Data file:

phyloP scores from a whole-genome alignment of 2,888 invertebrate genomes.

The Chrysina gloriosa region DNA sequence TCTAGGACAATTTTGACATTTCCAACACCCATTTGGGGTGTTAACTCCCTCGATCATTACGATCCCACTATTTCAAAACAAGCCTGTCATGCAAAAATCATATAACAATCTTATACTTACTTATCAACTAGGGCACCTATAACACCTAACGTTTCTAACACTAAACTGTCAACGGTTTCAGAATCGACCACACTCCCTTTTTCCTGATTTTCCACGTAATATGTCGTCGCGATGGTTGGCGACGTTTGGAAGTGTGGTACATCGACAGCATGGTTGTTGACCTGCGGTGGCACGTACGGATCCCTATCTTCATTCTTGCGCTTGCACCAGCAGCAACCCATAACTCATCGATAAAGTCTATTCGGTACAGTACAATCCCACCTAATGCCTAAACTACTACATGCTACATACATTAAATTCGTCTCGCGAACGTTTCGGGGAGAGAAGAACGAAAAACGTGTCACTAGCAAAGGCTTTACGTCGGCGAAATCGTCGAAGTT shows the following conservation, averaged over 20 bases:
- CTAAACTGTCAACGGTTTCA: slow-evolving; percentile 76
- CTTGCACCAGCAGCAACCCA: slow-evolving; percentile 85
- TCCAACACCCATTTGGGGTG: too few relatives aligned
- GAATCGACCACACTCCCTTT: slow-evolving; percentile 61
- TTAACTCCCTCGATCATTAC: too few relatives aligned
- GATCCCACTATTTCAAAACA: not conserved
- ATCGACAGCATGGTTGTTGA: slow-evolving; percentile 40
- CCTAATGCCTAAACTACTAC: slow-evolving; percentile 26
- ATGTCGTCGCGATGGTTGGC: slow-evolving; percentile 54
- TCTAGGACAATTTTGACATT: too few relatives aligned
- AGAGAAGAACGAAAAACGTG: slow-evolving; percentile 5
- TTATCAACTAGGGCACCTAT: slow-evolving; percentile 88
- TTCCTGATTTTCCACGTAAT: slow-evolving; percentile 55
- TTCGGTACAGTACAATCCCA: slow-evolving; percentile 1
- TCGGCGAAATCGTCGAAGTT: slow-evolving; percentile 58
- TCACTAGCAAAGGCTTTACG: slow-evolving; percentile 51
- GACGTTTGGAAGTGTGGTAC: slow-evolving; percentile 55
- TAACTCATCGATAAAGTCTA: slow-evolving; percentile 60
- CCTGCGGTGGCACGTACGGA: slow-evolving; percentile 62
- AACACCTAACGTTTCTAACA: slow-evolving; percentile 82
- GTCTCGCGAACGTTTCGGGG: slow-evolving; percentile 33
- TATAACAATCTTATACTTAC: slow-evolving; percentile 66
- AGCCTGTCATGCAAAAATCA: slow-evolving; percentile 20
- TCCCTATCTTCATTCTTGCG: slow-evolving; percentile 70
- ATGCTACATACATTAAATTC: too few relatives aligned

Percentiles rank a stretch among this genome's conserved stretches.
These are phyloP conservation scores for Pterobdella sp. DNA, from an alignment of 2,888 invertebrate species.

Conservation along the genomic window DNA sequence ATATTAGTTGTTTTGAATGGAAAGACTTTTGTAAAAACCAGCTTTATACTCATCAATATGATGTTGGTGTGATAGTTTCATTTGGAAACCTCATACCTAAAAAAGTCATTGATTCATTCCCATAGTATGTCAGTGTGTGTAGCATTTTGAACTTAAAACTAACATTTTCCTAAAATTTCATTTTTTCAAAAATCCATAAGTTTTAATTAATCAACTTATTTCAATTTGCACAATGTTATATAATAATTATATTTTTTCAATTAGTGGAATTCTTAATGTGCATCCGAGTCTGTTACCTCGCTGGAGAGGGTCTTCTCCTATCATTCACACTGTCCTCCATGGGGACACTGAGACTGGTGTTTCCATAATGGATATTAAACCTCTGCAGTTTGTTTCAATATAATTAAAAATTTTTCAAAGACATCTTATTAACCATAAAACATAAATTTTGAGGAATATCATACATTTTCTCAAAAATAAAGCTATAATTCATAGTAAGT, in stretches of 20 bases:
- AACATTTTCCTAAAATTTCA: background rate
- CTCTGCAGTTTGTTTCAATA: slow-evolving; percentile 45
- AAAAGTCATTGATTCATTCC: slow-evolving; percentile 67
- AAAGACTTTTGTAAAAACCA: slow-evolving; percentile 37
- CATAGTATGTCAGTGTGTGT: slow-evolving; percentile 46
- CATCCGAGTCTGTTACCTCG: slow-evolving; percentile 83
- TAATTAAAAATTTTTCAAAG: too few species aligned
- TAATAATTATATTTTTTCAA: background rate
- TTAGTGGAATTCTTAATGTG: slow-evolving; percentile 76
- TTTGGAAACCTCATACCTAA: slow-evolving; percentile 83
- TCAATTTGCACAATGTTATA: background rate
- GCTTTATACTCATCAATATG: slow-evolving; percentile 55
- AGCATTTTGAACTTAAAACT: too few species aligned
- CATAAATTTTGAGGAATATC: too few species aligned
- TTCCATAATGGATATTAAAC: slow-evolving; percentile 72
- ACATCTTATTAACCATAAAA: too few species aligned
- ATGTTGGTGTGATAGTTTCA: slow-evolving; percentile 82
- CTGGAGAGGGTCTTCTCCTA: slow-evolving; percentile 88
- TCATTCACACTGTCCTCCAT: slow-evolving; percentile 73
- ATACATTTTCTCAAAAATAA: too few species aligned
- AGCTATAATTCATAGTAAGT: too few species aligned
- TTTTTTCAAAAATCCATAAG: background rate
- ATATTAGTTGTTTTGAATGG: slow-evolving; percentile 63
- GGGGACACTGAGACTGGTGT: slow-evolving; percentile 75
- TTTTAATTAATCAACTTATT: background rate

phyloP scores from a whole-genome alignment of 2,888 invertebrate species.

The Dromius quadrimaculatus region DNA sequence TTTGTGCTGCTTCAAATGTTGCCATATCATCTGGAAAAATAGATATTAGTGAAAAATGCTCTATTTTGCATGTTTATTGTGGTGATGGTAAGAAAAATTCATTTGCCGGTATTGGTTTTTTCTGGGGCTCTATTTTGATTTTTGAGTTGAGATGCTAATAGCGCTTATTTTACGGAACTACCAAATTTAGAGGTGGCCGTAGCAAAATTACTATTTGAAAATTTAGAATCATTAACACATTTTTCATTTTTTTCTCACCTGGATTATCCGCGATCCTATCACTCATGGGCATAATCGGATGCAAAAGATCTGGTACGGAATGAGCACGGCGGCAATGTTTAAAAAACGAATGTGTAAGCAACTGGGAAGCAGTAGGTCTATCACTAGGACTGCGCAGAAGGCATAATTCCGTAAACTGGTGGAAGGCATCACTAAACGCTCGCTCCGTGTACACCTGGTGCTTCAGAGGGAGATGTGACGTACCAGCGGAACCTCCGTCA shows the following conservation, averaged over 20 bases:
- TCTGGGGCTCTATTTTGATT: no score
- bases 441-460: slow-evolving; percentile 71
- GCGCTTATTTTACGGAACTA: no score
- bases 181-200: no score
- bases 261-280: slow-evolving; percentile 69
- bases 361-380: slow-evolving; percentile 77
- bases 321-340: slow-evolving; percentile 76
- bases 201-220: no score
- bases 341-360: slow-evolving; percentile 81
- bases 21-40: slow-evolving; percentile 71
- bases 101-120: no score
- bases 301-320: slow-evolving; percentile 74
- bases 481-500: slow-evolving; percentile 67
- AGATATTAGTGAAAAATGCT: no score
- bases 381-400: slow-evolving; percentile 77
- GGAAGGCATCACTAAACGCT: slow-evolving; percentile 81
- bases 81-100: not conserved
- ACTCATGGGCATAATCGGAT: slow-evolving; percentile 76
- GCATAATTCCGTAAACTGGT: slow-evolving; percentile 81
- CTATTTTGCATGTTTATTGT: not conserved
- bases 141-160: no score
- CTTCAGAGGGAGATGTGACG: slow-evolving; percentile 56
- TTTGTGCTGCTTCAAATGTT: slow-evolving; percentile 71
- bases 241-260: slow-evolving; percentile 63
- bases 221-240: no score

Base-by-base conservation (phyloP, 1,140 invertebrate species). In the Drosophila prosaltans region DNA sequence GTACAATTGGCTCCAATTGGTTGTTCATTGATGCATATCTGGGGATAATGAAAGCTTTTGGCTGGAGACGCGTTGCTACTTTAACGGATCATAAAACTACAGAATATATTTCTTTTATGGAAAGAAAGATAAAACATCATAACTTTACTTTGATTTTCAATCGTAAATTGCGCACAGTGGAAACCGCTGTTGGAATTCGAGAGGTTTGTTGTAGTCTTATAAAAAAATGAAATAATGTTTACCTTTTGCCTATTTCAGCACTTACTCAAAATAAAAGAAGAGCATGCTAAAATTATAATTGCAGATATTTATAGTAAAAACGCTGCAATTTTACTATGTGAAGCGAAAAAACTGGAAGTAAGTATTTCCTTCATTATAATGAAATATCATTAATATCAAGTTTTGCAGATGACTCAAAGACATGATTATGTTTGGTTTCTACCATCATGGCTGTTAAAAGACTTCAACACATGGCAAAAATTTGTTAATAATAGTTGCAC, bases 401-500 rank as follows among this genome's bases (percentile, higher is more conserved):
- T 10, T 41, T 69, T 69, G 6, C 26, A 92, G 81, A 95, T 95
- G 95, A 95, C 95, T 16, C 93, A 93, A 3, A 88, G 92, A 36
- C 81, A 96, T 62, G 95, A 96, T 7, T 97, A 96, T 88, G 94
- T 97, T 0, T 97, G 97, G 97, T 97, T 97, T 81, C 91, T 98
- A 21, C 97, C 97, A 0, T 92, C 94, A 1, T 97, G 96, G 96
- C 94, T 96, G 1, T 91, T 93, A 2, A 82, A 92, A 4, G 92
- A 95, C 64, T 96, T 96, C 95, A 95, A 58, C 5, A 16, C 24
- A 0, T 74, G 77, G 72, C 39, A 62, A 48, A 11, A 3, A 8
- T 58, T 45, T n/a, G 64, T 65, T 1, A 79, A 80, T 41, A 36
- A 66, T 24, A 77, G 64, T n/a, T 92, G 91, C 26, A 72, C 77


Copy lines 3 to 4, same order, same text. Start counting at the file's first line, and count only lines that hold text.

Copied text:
- CTAAACTGTCAACGGTTTCA: slow-evolving; percentile 76
- CTTGCACCAGCAGCAACCCA: slow-evolving; percentile 85